Deadline for Paycheck Protection Program loans pushed to May 31

By Jenny LescohierMarch 29, 2021

Approximately $79 billion in PPP funds remain available

Congress approved a two-month extension of the Paycheck Protection Program (PPP), a federal loan program designed to support small businesses negatively impacted by the Covid-19 pandemic.

Originally set to expire on March 31, one of the primary goals of the program is to help businesses keep workers on their payrolls. The new application deadline is May 31, pending President Biden’s signature.

The bill also gives the Small Business Administration (SBA) an additional 30 days to process loans after the new deadline.

The House approved the extension on a 415-to-3 vote earlier this month, followed by the Senate last Thursday with a vote of 92-7 in favor. 

According to reports, the PPP has approved 8.2 million loans totaling $718 billion since last April. About 3.1 million PPP loans, totaling nearly $196 billion, have been approved since the relaunch of the program in January, according to SBA data released March 28

The deadline extension does not provide additional funding, however it gives small businesses and others applying for PPP loans more time to complete applications, while allowing the SBA more time to process them.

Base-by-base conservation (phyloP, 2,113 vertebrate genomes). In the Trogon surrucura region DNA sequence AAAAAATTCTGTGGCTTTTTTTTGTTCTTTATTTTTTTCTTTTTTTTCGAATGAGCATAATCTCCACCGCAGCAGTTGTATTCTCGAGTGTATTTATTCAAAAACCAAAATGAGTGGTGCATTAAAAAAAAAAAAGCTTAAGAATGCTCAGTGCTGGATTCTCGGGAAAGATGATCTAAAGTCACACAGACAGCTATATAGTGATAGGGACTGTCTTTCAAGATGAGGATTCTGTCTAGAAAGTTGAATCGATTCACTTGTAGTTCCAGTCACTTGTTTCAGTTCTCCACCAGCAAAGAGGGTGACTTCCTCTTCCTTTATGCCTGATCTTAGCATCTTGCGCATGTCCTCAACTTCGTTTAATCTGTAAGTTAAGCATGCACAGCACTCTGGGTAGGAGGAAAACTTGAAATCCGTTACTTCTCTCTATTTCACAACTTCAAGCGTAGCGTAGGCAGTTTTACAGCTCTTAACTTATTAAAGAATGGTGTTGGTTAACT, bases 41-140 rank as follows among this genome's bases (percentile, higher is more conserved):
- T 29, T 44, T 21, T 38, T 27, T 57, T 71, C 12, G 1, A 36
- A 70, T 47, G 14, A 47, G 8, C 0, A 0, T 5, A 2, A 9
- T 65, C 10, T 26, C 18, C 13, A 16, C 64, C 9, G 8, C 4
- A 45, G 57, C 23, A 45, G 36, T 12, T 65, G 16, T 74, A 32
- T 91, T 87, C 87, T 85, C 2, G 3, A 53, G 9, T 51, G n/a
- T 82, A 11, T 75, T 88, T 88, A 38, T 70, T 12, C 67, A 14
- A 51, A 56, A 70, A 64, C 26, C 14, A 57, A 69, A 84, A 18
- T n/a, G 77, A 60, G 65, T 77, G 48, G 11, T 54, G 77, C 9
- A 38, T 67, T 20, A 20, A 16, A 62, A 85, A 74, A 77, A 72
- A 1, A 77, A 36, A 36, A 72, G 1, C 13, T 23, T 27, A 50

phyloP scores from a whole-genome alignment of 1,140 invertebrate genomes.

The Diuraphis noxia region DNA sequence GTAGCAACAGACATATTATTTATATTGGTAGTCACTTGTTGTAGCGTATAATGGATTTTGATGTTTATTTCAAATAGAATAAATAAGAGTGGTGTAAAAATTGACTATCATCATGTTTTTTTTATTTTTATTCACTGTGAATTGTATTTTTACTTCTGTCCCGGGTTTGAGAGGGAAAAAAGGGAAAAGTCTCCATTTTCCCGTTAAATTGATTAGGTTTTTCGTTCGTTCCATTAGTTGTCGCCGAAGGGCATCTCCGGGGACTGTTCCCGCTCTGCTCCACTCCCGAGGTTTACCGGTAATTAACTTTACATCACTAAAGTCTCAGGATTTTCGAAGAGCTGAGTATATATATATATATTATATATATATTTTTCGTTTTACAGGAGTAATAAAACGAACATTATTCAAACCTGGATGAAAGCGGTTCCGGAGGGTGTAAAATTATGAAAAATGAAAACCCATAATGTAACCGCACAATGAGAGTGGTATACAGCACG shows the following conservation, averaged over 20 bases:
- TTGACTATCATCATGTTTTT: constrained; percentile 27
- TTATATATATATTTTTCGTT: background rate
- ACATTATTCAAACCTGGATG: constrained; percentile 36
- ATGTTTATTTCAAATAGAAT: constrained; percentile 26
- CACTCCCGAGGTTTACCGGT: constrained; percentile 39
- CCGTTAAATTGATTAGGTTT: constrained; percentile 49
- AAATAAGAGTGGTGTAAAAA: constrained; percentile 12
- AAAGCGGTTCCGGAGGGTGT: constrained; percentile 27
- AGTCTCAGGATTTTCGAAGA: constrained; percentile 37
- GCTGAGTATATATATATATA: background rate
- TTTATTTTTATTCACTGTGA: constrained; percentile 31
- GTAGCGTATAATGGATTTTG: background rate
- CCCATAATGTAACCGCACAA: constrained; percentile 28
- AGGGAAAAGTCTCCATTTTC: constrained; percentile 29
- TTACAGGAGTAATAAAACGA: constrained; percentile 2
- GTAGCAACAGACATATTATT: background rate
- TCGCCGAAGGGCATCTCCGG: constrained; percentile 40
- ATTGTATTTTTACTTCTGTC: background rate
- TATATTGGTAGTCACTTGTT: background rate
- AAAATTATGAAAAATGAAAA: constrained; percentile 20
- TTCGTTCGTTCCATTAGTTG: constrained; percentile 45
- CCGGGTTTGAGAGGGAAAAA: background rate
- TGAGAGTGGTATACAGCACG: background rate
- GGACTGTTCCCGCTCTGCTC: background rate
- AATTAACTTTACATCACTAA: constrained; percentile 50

It’s been reported that as many as 190,000 applications are being held up due to “unresolved error codes” related to checks and balances put in place to help prevent funding of fraudulent claims.

By extending the program, which was first established in the $2.2-trillion stimulus law passed last March, lawmakers gave both lenders and small businesses additional time to adjust to an abrupt overhaul to the program announced by the Biden administration in late February.

The $1.9 trillion stimulus plan Biden signed this month includes $7.25 billion in additional PPP funding. Media reports said approximately $79 billion in PPP funds remain available.

“The Paycheck Protection Program has been instrumental in helping small businesses keep their doors open and continue paying their employees during the pandemic, but many small businesses need additional time to access this lifeline and have their loans processed,” Senator Susan Collins, Republican of Maine, was quoted last week

USA
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